CHORIN, AARON (1766–1844), Pioneer of Reform Judaism in Hungary. Born in *Hranice (Moravia), Chorin studied for two years in the yeshivah of Mattersdorf and then at that of Ezekiel *Landau in Prague, where in addition to his religious studies, he acquired a knowledge of general philosophy and developed an interest in Kabbalah. He was appointed rabbi of Arad in 1789, and in 1803 published in Prague his Emek ha-Shaveh, attacking those customs which he declared had no basis in Judaism, basing his reforms on rulings in the Talmud. The book caused a storm among the ultra-Orthodox, who found it heretical. Mordecai Banet of Nikolsburg appealed to the community of Arad to ban the book. Chorin was summoned to appear before a bet din who ordered the book to be burned and who compelled him to recant in writing. However, Chorin appealed to the government, which set aside the verdict. Chorin began by abrogating customs such as *kapparot and placing copies of the Psalms of Ascent near a woman in childbirth, but in the course of time he extended his reforms, particularly to the synagogal liturgy, abolishing the *Kol Nidrei prayer, changing the text of other prayers, permitting prayer in the vernacular with uncovered head, and approving the use of the organ on the Sabbath. He also curtailed the seven days of mourning and permitted riding and writing on the Sabbath. In his article, Kinat ha-Emet he supported the reforms of Israel *Jacobson; in Davar be-Itto (in Hebrew and German, 1820), he maintained that love of God and of humanity take precedence over the positive commandments; his article "Hillel" (Bikkurei ha-Ittim, 1824), which takes the form of a dialogue between *Hillel and his disciple *Johanan b. Zakkai, was written in the same spirit; in Iggeret Elasaf (Hebrew and German, 1826) he replied to questions raised by the government of Baden and the Jewish community of Karlsruhe by proposing further reforms. Toward the end of his life he supported the resolutions of the Conference of Reform Rabbis in Brunswick. Chorin also published Avak Sofer (1828), notes on the Shulḥan Arukh, Yoreh De'ah and Even ha-Ezer; Ẓir Ne'eman (1831); and Yeled Zekunim (1839), on the reform of Judaism. He was a fanatical fighter for secular education and endeavored to improve the social and cultural status of the Jews of his country by preaching in favor of the founding of a rabbinical seminary and of a school for promoting crafts and agriculture among Jews. In Orthodox circles he was contemptuously referred to as "Aḥer" (an acronym of his name "Aaron Chorin Rabbi"), the name applied to *Elisha b. Avuyah after his apostasy.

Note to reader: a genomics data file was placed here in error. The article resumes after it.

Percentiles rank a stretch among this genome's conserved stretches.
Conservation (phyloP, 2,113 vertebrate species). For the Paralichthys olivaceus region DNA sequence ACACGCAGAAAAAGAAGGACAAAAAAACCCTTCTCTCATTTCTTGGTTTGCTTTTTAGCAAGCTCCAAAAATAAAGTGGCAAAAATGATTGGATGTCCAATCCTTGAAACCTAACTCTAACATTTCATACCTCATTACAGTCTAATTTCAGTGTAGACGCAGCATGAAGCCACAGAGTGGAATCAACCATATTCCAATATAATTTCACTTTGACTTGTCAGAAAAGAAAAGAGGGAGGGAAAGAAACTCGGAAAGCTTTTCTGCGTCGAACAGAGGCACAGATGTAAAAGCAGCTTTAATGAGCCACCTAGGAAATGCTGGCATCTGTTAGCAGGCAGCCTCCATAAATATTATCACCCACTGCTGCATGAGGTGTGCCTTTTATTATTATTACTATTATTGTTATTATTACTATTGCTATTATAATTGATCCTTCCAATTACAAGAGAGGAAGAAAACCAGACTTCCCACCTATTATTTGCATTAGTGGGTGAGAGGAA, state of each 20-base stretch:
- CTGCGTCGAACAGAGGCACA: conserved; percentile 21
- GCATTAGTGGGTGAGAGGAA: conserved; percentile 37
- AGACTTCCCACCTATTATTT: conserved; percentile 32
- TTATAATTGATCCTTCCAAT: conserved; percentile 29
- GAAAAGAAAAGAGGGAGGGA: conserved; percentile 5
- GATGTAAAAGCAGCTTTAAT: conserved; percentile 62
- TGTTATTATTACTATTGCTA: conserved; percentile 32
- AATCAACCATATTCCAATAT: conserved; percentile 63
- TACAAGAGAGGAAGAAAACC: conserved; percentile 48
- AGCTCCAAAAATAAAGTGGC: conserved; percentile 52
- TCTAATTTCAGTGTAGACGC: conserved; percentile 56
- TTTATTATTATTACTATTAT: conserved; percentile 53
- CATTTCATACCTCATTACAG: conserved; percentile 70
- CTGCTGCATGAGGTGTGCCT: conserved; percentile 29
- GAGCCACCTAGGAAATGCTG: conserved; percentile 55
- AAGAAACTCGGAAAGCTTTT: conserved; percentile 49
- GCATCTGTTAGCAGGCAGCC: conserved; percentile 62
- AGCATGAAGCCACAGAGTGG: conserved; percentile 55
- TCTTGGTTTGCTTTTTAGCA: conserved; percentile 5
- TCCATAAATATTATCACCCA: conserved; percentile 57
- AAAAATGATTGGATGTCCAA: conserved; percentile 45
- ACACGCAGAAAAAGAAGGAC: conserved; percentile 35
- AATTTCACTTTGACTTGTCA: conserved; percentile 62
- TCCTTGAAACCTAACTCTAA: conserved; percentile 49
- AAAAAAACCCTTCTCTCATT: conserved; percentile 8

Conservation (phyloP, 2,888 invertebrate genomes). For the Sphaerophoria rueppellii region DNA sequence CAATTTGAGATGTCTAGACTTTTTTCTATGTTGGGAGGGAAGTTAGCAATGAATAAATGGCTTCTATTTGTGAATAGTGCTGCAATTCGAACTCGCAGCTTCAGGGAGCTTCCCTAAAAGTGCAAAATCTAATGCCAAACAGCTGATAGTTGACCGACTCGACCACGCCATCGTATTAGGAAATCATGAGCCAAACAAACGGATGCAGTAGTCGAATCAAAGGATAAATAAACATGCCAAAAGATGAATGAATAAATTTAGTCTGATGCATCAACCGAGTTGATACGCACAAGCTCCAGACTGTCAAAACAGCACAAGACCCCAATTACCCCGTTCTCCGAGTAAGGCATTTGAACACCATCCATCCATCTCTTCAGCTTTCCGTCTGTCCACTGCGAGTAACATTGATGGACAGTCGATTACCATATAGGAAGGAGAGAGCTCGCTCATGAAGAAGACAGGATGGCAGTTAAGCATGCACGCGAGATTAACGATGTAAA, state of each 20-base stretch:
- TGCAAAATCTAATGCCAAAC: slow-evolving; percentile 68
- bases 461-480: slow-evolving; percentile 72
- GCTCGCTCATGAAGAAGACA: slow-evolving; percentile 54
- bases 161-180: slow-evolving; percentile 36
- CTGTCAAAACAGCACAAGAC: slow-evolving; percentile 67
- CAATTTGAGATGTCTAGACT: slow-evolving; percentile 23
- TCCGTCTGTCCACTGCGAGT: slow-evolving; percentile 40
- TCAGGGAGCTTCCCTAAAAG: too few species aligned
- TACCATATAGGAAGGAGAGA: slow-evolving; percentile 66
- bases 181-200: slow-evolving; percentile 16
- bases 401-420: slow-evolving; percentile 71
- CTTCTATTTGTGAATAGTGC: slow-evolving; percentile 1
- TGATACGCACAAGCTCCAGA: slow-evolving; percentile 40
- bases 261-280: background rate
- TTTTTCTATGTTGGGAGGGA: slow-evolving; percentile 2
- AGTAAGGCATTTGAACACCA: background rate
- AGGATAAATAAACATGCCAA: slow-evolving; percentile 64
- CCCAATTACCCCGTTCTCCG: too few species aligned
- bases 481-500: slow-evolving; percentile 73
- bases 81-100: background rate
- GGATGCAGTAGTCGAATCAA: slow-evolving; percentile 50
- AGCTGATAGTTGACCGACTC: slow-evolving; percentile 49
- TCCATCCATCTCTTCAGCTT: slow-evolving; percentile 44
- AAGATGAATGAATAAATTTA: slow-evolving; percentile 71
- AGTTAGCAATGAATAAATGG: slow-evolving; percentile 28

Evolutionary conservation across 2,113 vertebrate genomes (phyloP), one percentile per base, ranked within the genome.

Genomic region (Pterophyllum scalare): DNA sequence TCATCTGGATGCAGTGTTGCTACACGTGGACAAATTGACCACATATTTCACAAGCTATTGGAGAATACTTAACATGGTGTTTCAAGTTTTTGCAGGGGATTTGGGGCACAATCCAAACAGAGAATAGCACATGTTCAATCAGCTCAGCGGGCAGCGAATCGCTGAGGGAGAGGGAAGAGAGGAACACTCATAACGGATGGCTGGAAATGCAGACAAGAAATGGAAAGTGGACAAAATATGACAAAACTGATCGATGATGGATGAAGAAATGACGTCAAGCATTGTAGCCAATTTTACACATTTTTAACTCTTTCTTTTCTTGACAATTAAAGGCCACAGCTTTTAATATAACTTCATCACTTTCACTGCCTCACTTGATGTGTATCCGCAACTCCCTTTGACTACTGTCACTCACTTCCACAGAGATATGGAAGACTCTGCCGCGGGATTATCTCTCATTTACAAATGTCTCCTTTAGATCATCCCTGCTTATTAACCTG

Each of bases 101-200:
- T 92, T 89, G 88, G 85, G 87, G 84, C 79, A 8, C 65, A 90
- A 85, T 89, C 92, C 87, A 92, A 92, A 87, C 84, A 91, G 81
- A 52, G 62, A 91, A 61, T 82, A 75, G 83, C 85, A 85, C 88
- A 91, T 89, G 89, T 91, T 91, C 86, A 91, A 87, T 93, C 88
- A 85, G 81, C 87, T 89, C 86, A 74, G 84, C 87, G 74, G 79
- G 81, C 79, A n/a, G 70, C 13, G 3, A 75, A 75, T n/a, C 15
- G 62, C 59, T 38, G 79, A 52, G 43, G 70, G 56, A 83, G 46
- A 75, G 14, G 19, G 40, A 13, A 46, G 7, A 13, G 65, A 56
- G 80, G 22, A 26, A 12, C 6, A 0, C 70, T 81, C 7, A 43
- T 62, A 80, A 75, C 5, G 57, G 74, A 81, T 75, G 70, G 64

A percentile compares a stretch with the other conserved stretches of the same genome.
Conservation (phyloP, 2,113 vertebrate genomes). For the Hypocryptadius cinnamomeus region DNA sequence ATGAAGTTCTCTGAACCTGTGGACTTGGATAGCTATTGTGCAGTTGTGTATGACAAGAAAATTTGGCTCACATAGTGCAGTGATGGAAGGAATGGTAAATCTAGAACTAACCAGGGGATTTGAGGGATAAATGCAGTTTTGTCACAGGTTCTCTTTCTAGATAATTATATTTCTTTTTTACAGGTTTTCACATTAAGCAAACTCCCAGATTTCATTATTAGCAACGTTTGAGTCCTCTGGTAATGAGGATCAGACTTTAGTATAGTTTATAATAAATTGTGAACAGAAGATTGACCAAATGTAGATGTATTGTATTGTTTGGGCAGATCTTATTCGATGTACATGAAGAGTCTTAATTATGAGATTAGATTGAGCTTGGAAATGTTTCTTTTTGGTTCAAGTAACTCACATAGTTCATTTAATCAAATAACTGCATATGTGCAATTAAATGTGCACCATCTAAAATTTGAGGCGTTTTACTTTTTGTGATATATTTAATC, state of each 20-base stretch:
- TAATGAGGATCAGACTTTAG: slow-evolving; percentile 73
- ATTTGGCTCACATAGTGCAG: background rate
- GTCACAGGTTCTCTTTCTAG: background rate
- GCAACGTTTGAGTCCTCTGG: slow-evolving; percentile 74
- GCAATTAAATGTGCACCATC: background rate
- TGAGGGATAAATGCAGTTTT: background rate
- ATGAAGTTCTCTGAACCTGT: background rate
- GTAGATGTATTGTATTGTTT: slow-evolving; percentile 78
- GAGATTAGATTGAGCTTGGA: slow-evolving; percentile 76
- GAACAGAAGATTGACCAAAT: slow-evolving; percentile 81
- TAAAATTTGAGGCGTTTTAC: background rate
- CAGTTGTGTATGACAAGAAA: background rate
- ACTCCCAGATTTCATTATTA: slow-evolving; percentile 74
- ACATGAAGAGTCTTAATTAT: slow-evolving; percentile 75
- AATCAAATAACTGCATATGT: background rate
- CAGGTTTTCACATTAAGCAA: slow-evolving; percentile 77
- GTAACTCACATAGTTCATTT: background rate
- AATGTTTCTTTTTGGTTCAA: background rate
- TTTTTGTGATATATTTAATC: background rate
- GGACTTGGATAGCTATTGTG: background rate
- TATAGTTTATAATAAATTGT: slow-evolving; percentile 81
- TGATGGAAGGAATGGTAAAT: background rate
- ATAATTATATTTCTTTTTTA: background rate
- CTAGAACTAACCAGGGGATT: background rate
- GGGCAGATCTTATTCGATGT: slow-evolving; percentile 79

J.J. (L.) Greenwald (Grunwald), Korot ha-Torah ve-ha-Emunah be-Hungaryah (1921), 41–44; idem, Li-Felagot Yisrael be-Ungarya (1929), 7, 9–11, 14–23; R. Fahn, Pirkei Haskalah (1936), 192–6; M. Peli, in: huca, 39 (1968), 63–79, Heb. sect.; J.J. Petuchowski, Prayerbook Reform in Europe (1968), index; D. Philipson, The Reform Movement in Judaism (19673), index; W.G. Plaut, Rise of Reform Judaism (1963), index; M.S. Samet, "Halakhah u-Reformah" (Diss. Jerusalem, 1967), 188–95; L. Loew, Aron Chorin (Ger.; appeared in Ben Chananja, 4 (1861), separately 1863, reprinted in his Gesammelte Schriften, 2 (1890), 251–420); S. Bernfeld, in: Keneset Yisrael, 3 (1888), 91ff.; idem, Toledot ha-Reformaẓyon ha-Datit be-Yisrael (1900), index, s.v.; J.J. (L.) Greenwald (Grunwald), Ha-Yehudim be-Ungarya (1913), 59–63.